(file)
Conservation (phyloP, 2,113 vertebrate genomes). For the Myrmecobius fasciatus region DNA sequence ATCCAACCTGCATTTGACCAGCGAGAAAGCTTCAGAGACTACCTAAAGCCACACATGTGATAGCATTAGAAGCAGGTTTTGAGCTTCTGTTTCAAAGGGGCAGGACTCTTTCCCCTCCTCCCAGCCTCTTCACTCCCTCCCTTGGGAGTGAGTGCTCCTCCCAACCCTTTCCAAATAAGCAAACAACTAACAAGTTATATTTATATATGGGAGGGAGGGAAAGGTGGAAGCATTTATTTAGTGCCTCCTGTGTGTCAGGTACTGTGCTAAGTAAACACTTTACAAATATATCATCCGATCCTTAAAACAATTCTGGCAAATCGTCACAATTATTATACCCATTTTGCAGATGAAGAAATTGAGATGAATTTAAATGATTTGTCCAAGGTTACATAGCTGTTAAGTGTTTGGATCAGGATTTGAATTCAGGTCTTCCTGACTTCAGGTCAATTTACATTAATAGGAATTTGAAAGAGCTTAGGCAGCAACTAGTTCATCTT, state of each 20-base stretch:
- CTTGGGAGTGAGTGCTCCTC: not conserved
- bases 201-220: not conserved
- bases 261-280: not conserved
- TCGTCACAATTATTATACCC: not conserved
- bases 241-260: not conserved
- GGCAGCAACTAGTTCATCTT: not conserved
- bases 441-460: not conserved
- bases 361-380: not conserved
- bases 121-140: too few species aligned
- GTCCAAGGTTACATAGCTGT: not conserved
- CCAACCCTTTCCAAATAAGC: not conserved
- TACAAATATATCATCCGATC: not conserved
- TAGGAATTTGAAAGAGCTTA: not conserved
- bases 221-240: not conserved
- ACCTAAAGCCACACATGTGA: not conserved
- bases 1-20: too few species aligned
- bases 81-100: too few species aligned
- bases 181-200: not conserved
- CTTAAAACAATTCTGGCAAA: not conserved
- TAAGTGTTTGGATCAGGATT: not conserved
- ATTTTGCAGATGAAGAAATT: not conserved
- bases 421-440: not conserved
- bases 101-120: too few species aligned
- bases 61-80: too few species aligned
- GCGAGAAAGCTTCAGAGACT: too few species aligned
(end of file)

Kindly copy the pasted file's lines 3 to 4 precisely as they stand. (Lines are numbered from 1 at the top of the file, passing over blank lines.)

- bases 201-220: not conserved
- bases 261-280: not conserved